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South Africa and Australia share SKA spoils
Posted: 24 May 2012

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SKA Dishes by Night An artist's impression of some of the SKA's 15-metre dishes underneath the Milky Way. Image: SPDO/TDP/DRAO/Swinburne Astronomy Productions.

The location of the Square Kilometre Array (SKA) - a giant collection of radio dishes, arrays and antennae that will combine to form the largest telescope ever built - has surprisingly been awarded to both countries competing to host it, splitting the SKA not only over two countries but two continents.

"The SKA will be one of the top global science projects of the twenty-first century," says Dr Richard Schilizzi, Director of the SKA's Programme Development Office at the University of Manchester. It will revolutionise radio astronomy, with twenty percent of the telescopes to be found within a square kilometre in the Karoo region of South Africa. Other telescopes spreading into eight other African nations as well as South Africa's rival to host the SKA, Australia, will combine with that central square kilometre to form one giant telescope that will achieve an angular resolution of 0.1 arcseconds.

The science and technology of the SKA will be formidable:

  • To process all the data from the SKA, computers able to perform 1018 operations per second (an exaflop) will be required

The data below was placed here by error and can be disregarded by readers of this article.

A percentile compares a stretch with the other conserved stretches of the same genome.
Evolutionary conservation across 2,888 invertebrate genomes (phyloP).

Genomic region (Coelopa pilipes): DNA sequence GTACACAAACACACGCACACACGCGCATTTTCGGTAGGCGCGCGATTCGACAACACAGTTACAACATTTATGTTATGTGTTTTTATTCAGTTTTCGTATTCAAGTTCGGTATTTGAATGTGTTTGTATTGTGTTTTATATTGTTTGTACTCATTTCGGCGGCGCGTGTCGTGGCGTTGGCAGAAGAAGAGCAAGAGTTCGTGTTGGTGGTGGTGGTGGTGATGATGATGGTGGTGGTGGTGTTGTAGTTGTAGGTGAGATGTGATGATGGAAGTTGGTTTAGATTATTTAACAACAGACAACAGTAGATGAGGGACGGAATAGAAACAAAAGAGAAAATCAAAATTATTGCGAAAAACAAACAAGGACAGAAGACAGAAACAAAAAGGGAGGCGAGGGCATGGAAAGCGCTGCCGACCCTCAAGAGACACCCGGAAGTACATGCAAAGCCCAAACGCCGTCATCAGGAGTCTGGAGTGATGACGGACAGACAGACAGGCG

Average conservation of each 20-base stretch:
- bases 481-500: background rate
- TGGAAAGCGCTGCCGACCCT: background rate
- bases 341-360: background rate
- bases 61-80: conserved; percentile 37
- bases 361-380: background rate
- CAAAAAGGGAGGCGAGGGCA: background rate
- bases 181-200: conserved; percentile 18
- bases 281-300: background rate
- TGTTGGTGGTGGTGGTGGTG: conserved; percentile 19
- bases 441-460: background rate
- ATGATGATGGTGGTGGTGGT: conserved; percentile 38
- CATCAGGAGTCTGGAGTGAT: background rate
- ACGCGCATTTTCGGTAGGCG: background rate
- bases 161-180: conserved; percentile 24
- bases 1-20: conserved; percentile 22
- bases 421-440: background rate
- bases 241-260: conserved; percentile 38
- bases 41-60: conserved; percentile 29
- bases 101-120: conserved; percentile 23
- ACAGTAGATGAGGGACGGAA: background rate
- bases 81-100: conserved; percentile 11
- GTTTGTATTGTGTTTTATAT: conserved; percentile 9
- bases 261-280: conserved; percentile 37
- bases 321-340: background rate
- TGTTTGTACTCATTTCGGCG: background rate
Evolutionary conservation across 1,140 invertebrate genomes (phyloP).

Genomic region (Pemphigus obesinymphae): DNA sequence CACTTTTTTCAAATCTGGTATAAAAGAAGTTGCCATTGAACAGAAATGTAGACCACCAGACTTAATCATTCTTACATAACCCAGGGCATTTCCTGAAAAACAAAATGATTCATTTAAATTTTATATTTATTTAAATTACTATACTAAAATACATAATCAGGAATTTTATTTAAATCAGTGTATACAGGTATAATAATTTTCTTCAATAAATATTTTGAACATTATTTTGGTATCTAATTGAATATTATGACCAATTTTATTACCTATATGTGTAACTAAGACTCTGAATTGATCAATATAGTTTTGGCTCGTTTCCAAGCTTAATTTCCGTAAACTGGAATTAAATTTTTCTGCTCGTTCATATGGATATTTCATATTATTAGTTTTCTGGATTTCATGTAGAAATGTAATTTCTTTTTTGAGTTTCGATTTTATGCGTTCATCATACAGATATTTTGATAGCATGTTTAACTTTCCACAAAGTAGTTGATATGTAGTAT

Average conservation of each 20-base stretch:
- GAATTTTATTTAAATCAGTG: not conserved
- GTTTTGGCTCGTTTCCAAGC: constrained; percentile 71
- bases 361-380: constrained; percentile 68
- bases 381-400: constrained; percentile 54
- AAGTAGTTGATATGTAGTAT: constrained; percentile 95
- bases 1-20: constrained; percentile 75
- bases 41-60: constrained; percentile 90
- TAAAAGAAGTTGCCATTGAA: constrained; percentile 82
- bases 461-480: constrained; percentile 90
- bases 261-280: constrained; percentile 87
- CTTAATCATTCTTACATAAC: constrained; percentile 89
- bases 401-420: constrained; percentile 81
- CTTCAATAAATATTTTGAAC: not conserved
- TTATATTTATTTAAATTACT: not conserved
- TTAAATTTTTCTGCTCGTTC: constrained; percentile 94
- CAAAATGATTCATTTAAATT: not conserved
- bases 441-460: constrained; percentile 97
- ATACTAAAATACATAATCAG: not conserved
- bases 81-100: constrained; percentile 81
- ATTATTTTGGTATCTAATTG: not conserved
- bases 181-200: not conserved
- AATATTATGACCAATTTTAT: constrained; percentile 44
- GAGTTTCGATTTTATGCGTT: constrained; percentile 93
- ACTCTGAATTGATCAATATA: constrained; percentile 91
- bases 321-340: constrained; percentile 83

• The SKA will be divided up into a forest of 15-metre diameter radio dishes and high and low frequency aperture arrays
  • The SKA will operate across a range of frequencies, from as low as 70MHz to as high as 10 GHz
  • The SKA will probe the Dark Ages, the mysterious era between the epoch of recombination that emitted the cosmic microwave background and the rise of galaxies
  • Other science studies will include investigating the formation and evolution of galaxies and how large scale structure in the Universe has been affected by dark energy, as well as studying pulsars and black holes, investigating the origin of cosmic magnetism and searching for SETI signals
  • The announcement that both South Africa and Australia, who were competing against each other to host the SKA, is a surprising one borne out of the wish to maximise investments already made in both countries, say the SKA Organisation, a multi-national consortium of countries including the UK. What makes their decision slightly controversial is that the organisation's own Site Advisory Committee had ruled that while both bids were excellent, South Africa had the edge overall after considering criteria such as levels of radio interference and long term sustainability of a radio quiet zone, the physical characteristics of the site, long distance data network connectivity, operating and infrastructure costs as well as the political and working environment. However, taking into account that South Africa and Australia, with whom South Africa had been competing, have invested large sums already by building two precursor telescopes - MeerKAT (the Karoo Radio Telescope) in South Africa and ASKAP (the Australian SKA Pathfinder) the advisory committee decided that being inclusive was the best way forward. While the split decision will incur extra cost for the 2.5 billion dollar radio telescope, it is hoped that it will increase the scientific returns, particularly during the project's first phase.